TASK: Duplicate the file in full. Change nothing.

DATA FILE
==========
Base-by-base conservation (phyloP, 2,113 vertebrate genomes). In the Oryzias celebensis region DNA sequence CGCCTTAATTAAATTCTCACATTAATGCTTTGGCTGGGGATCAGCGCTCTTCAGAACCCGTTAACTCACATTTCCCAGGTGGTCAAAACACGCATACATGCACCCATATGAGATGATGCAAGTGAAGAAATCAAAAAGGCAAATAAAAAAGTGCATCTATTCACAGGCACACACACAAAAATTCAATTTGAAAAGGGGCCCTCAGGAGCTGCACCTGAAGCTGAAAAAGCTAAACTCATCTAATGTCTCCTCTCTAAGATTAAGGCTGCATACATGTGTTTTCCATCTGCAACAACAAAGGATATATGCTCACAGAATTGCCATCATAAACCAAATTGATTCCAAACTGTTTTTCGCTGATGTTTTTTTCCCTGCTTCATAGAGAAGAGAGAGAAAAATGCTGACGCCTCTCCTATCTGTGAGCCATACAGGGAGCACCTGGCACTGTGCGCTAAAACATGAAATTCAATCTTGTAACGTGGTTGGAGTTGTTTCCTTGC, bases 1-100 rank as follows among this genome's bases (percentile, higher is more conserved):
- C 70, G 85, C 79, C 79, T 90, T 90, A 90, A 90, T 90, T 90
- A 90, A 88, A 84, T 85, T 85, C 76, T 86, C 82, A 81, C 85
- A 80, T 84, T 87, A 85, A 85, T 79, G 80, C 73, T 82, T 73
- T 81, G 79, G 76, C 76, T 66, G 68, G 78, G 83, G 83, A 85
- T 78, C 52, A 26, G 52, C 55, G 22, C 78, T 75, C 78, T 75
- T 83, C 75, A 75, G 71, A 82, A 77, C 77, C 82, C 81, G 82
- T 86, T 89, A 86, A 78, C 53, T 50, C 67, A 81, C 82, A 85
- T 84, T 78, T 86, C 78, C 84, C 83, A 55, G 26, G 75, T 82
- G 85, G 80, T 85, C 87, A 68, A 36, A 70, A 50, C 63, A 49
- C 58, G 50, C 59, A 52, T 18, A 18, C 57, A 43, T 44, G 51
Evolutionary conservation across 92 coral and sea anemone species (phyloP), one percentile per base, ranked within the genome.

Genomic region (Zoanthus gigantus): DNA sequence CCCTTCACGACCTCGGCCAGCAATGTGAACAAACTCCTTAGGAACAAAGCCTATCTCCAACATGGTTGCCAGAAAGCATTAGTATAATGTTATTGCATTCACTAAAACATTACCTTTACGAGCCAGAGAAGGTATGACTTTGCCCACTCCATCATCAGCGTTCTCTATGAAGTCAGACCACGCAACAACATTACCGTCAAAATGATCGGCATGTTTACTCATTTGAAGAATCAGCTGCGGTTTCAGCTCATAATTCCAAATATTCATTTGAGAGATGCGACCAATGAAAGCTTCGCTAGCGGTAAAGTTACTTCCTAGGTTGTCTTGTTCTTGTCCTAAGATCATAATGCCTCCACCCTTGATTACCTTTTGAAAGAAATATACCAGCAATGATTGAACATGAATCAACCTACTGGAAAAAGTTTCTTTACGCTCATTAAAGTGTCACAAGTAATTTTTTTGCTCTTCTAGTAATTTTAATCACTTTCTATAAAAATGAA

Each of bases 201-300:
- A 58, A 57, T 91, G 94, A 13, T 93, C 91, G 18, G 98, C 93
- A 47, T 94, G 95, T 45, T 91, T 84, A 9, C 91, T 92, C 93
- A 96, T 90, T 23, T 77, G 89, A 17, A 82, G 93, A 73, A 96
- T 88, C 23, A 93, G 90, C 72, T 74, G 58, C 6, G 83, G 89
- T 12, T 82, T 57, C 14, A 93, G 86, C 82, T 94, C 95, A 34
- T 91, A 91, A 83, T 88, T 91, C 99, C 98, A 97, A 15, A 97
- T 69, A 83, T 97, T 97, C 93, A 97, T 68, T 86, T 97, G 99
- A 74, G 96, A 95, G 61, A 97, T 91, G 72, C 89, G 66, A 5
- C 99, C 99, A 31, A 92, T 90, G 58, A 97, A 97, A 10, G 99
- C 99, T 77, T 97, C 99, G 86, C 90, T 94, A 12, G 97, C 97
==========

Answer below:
Base-by-base conservation (phyloP, 2,113 vertebrate genomes). In the Oryzias celebensis region DNA sequence CGCCTTAATTAAATTCTCACATTAATGCTTTGGCTGGGGATCAGCGCTCTTCAGAACCCGTTAACTCACATTTCCCAGGTGGTCAAAACACGCATACATGCACCCATATGAGATGATGCAAGTGAAGAAATCAAAAAGGCAAATAAAAAAGTGCATCTATTCACAGGCACACACACAAAAATTCAATTTGAAAAGGGGCCCTCAGGAGCTGCACCTGAAGCTGAAAAAGCTAAACTCATCTAATGTCTCCTCTCTAAGATTAAGGCTGCATACATGTGTTTTCCATCTGCAACAACAAAGGATATATGCTCACAGAATTGCCATCATAAACCAAATTGATTCCAAACTGTTTTTCGCTGATGTTTTTTTCCCTGCTTCATAGAGAAGAGAGAGAAAAATGCTGACGCCTCTCCTATCTGTGAGCCATACAGGGAGCACCTGGCACTGTGCGCTAAAACATGAAATTCAATCTTGTAACGTGGTTGGAGTTGTTTCCTTGC, bases 1-100 rank as follows among this genome's bases (percentile, higher is more conserved):
- C 70, G 85, C 79, C 79, T 90, T 90, A 90, A 90, T 90, T 90
- A 90, A 88, A 84, T 85, T 85, C 76, T 86, C 82, A 81, C 85
- A 80, T 84, T 87, A 85, A 85, T 79, G 80, C 73, T 82, T 73
- T 81, G 79, G 76, C 76, T 66, G 68, G 78, G 83, G 83, A 85
- T 78, C 52, A 26, G 52, C 55, G 22, C 78, T 75, C 78, T 75
- T 83, C 75, A 75, G 71, A 82, A 77, C 77, C 82, C 81, G 82
- T 86, T 89, A 86, A 78, C 53, T 50, C 67, A 81, C 82, A 85
- T 84, T 78, T 86, C 78, C 84, C 83, A 55, G 26, G 75, T 82
- G 85, G 80, T 85, C 87, A 68, A 36, A 70, A 50, C 63, A 49
- C 58, G 50, C 59, A 52, T 18, A 18, C 57, A 43, T 44, G 51
Evolutionary conservation across 92 coral and sea anemone species (phyloP), one percentile per base, ranked within the genome.

Genomic region (Zoanthus gigantus): DNA sequence CCCTTCACGACCTCGGCCAGCAATGTGAACAAACTCCTTAGGAACAAAGCCTATCTCCAACATGGTTGCCAGAAAGCATTAGTATAATGTTATTGCATTCACTAAAACATTACCTTTACGAGCCAGAGAAGGTATGACTTTGCCCACTCCATCATCAGCGTTCTCTATGAAGTCAGACCACGCAACAACATTACCGTCAAAATGATCGGCATGTTTACTCATTTGAAGAATCAGCTGCGGTTTCAGCTCATAATTCCAAATATTCATTTGAGAGATGCGACCAATGAAAGCTTCGCTAGCGGTAAAGTTACTTCCTAGGTTGTCTTGTTCTTGTCCTAAGATCATAATGCCTCCACCCTTGATTACCTTTTGAAAGAAATATACCAGCAATGATTGAACATGAATCAACCTACTGGAAAAAGTTTCTTTACGCTCATTAAAGTGTCACAAGTAATTTTTTTGCTCTTCTAGTAATTTTAATCACTTTCTATAAAAATGAA

Each of bases 201-300:
- A 58, A 57, T 91, G 94, A 13, T 93, C 91, G 18, G 98, C 93
- A 47, T 94, G 95, T 45, T 91, T 84, A 9, C 91, T 92, C 93
- A 96, T 90, T 23, T 77, G 89, A 17, A 82, G 93, A 73, A 96
- T 88, C 23, A 93, G 90, C 72, T 74, G 58, C 6, G 83, G 89
- T 12, T 82, T 57, C 14, A 93, G 86, C 82, T 94, C 95, A 34
- T 91, A 91, A 83, T 88, T 91, C 99, C 98, A 97, A 15, A 97
- T 69, A 83, T 97, T 97, C 93, A 97, T 68, T 86, T 97, G 99
- A 74, G 96, A 95, G 61, A 97, T 91, G 72, C 89, G 66, A 5
- C 99, C 99, A 31, A 92, T 90, G 58, A 97, A 97, A 10, G 99
- C 99, T 77, T 97, C 99, G 86, C 90, T 94, A 12, G 97, C 97